“There’s a strict code that’s kind of understood, but that you know these guys can’t talk about,” said Mr. Fielden, referring to sartorial guidelines whose very existence is subject to Beltway omerta. “If you get into a situation like McCain did, it ends up seeming like you’re being dressed by your mother. It’s not very macho.” And masculinity is always in contention, both at the level of instinctive emotional response among voters, and at the level of scrutiny maintained by the “army of professional interpreters,” as D. A. Miller, a literary and political critic, calls the legion of journalists and bloggers dissecting political minutiae like cyber-sibyls consulting the entrails of birds.
So, when a candidate appears to be dressed by others, immediately that candidate is interpreted “as gay or effeminate or not butch enough to be president,” Professor Miller said.
That is, unless the candidate is Mrs. Clinton, who has forgone the persona that the National Review contributor Myrna Blyth recently characterized as Hairband Hillary, the first lady whose unsteady self-image led to frequent coiffure changes and endearing wardrobe missteps.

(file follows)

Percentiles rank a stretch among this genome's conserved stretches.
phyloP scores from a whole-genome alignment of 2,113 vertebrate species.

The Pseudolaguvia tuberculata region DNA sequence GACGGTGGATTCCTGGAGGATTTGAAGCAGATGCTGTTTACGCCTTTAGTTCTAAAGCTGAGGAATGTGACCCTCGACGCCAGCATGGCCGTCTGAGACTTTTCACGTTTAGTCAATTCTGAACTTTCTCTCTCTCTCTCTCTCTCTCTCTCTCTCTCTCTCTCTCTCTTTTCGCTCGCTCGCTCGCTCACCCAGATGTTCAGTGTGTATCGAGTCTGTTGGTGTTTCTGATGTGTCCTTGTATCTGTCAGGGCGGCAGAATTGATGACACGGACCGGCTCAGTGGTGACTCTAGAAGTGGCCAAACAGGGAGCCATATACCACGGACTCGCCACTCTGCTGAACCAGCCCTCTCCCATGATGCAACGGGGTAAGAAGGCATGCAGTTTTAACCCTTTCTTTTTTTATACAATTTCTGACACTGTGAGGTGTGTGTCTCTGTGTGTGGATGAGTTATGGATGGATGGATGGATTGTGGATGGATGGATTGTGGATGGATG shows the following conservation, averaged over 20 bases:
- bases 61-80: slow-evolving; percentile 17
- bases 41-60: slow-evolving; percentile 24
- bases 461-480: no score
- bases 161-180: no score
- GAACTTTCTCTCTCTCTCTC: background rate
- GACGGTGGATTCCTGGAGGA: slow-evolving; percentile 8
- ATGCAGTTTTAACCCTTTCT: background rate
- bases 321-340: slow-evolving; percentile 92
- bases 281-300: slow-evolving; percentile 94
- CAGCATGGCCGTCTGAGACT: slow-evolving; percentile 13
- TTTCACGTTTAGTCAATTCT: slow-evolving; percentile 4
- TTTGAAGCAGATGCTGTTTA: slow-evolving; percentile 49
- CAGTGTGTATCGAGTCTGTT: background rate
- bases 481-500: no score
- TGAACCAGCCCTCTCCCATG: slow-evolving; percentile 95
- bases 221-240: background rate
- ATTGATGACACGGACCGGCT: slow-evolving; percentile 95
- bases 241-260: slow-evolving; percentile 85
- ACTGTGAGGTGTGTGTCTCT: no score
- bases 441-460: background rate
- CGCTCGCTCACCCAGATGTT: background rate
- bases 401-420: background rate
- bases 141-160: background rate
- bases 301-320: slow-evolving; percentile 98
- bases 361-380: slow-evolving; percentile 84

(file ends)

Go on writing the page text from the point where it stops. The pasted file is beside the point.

The old Hillary Rodham Clinton has been replaced by a candidate who would never be caught dead in one of Nancy Pelosi’s flaming “Dynasty” suits, clothes that send up power woman flares. Mrs. Clinton’s bid for an aura of Oval Office assurance is orchestrated around a wardrobe of the androgynous beige pantsuits beloved of policy wonks.
“For women it’s a totally separate game, a separate psychology,” said Juliana Glover, a lobbyist and longtime Washington insider. A female politician cannot afford to be too well turned out, Ms. Glover said, or she risks being read as untrustworthy, a virago, or worse, a vixen.
Mrs. Clinton, of course, is far from clueless about fashion, counting among her friends the designer Oscar de la Renta, at whose oceanfront estate in the Dominican Republic the Clintons have spent holidays.
And her traveling chief of staff, Huma Abedin, enjoys semi-legendary status for maintaining an improbable level of chic on the campaign trail with a wardrobe of Yves Saint Laurent, Prada and Marc Jacobs.
“This is a bipartisan phenomenon absolutely,” Ms. Glover said. “Just as one would be suspicious of someone fabulously dressed, wearing top-of-the line skis who can barely get off the ski lift in Aspen,” she said, “in politics, there’s a high level of suspicion of anyone too finished and coiffed.”
Spit and polish, Ms. Glover said, is one thing. Spit and nail polish is something else.